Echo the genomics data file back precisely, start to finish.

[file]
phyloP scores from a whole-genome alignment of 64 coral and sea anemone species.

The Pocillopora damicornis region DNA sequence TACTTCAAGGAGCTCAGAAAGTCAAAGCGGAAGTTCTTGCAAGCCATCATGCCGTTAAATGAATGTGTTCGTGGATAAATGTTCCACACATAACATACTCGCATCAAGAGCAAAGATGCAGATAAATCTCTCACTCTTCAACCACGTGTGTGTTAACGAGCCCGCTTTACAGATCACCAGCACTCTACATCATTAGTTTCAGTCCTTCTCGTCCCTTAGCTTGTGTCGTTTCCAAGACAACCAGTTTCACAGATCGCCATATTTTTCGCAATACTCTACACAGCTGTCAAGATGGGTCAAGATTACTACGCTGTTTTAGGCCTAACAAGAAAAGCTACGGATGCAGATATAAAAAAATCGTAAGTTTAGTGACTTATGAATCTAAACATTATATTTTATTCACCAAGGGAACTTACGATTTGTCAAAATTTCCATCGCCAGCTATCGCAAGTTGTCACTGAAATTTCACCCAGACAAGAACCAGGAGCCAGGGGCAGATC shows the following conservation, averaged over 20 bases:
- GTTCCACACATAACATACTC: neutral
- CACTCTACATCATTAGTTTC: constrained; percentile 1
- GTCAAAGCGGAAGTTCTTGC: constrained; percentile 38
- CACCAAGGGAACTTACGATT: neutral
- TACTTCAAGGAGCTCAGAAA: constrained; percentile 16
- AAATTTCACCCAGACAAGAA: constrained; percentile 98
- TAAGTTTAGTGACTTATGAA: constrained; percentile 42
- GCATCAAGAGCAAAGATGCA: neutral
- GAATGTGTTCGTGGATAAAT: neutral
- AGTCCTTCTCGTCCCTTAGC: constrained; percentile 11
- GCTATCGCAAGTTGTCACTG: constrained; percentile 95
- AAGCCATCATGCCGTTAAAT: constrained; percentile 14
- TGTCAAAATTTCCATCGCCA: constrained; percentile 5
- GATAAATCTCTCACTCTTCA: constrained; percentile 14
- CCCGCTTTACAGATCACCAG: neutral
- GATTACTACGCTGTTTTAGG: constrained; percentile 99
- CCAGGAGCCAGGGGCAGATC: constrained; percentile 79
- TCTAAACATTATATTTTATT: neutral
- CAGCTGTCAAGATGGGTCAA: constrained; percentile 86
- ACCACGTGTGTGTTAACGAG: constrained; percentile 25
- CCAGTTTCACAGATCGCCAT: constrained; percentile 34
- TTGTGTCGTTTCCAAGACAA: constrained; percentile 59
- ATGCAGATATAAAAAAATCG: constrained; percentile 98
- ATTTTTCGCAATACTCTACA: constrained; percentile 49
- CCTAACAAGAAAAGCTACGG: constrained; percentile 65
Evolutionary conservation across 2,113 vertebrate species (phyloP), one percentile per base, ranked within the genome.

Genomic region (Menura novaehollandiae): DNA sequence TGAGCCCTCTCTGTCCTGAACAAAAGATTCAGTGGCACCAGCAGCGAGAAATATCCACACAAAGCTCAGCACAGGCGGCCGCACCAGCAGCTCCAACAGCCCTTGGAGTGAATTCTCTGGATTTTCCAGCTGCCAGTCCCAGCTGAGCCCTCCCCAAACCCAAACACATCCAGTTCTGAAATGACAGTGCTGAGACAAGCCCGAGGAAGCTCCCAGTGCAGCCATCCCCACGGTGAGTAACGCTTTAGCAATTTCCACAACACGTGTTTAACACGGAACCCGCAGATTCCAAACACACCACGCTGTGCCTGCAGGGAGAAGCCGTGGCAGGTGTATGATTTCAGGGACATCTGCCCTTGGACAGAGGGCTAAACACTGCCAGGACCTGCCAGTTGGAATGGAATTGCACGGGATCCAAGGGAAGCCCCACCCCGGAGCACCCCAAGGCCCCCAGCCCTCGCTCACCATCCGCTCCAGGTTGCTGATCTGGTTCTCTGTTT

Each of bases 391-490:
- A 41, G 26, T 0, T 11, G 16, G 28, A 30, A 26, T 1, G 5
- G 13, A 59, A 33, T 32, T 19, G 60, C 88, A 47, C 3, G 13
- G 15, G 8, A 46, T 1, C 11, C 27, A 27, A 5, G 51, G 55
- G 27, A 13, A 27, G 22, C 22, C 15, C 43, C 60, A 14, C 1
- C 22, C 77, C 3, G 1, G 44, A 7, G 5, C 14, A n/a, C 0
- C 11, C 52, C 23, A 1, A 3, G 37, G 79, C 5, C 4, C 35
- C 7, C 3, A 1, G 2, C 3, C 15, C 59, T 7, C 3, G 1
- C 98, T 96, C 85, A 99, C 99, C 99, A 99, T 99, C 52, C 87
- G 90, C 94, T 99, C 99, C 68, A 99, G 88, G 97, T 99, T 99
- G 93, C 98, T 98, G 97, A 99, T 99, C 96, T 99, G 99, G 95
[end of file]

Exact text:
phyloP scores from a whole-genome alignment of 64 coral and sea anemone species.

The Pocillopora damicornis region DNA sequence TACTTCAAGGAGCTCAGAAAGTCAAAGCGGAAGTTCTTGCAAGCCATCATGCCGTTAAATGAATGTGTTCGTGGATAAATGTTCCACACATAACATACTCGCATCAAGAGCAAAGATGCAGATAAATCTCTCACTCTTCAACCACGTGTGTGTTAACGAGCCCGCTTTACAGATCACCAGCACTCTACATCATTAGTTTCAGTCCTTCTCGTCCCTTAGCTTGTGTCGTTTCCAAGACAACCAGTTTCACAGATCGCCATATTTTTCGCAATACTCTACACAGCTGTCAAGATGGGTCAAGATTACTACGCTGTTTTAGGCCTAACAAGAAAAGCTACGGATGCAGATATAAAAAAATCGTAAGTTTAGTGACTTATGAATCTAAACATTATATTTTATTCACCAAGGGAACTTACGATTTGTCAAAATTTCCATCGCCAGCTATCGCAAGTTGTCACTGAAATTTCACCCAGACAAGAACCAGGAGCCAGGGGCAGATC shows the following conservation, averaged over 20 bases:
- GTTCCACACATAACATACTC: neutral
- CACTCTACATCATTAGTTTC: constrained; percentile 1
- GTCAAAGCGGAAGTTCTTGC: constrained; percentile 38
- CACCAAGGGAACTTACGATT: neutral
- TACTTCAAGGAGCTCAGAAA: constrained; percentile 16
- AAATTTCACCCAGACAAGAA: constrained; percentile 98
- TAAGTTTAGTGACTTATGAA: constrained; percentile 42
- GCATCAAGAGCAAAGATGCA: neutral
- GAATGTGTTCGTGGATAAAT: neutral
- AGTCCTTCTCGTCCCTTAGC: constrained; percentile 11
- GCTATCGCAAGTTGTCACTG: constrained; percentile 95
- AAGCCATCATGCCGTTAAAT: constrained; percentile 14
- TGTCAAAATTTCCATCGCCA: constrained; percentile 5
- GATAAATCTCTCACTCTTCA: constrained; percentile 14
- CCCGCTTTACAGATCACCAG: neutral
- GATTACTACGCTGTTTTAGG: constrained; percentile 99
- CCAGGAGCCAGGGGCAGATC: constrained; percentile 79
- TCTAAACATTATATTTTATT: neutral
- CAGCTGTCAAGATGGGTCAA: constrained; percentile 86
- ACCACGTGTGTGTTAACGAG: constrained; percentile 25
- CCAGTTTCACAGATCGCCAT: constrained; percentile 34
- TTGTGTCGTTTCCAAGACAA: constrained; percentile 59
- ATGCAGATATAAAAAAATCG: constrained; percentile 98
- ATTTTTCGCAATACTCTACA: constrained; percentile 49
- CCTAACAAGAAAAGCTACGG: constrained; percentile 65
Evolutionary conservation across 2,113 vertebrate species (phyloP), one percentile per base, ranked within the genome.

Genomic region (Menura novaehollandiae): DNA sequence TGAGCCCTCTCTGTCCTGAACAAAAGATTCAGTGGCACCAGCAGCGAGAAATATCCACACAAAGCTCAGCACAGGCGGCCGCACCAGCAGCTCCAACAGCCCTTGGAGTGAATTCTCTGGATTTTCCAGCTGCCAGTCCCAGCTGAGCCCTCCCCAAACCCAAACACATCCAGTTCTGAAATGACAGTGCTGAGACAAGCCCGAGGAAGCTCCCAGTGCAGCCATCCCCACGGTGAGTAACGCTTTAGCAATTTCCACAACACGTGTTTAACACGGAACCCGCAGATTCCAAACACACCACGCTGTGCCTGCAGGGAGAAGCCGTGGCAGGTGTATGATTTCAGGGACATCTGCCCTTGGACAGAGGGCTAAACACTGCCAGGACCTGCCAGTTGGAATGGAATTGCACGGGATCCAAGGGAAGCCCCACCCCGGAGCACCCCAAGGCCCCCAGCCCTCGCTCACCATCCGCTCCAGGTTGCTGATCTGGTTCTCTGTTT

Each of bases 391-490:
- A 41, G 26, T 0, T 11, G 16, G 28, A 30, A 26, T 1, G 5
- G 13, A 59, A 33, T 32, T 19, G 60, C 88, A 47, C 3, G 13
- G 15, G 8, A 46, T 1, C 11, C 27, A 27, A 5, G 51, G 55
- G 27, A 13, A 27, G 22, C 22, C 15, C 43, C 60, A 14, C 1
- C 22, C 77, C 3, G 1, G 44, A 7, G 5, C 14, A n/a, C 0
- C 11, C 52, C 23, A 1, A 3, G 37, G 79, C 5, C 4, C 35
- C 7, C 3, A 1, G 2, C 3, C 15, C 59, T 7, C 3, G 1
- C 98, T 96, C 85, A 99, C 99, C 99, A 99, T 99, C 52, C 87
- G 90, C 94, T 99, C 99, C 68, A 99, G 88, G 97, T 99, T 99
- G 93, C 98, T 98, G 97, A 99, T 99, C 96, T 99, G 99, G 95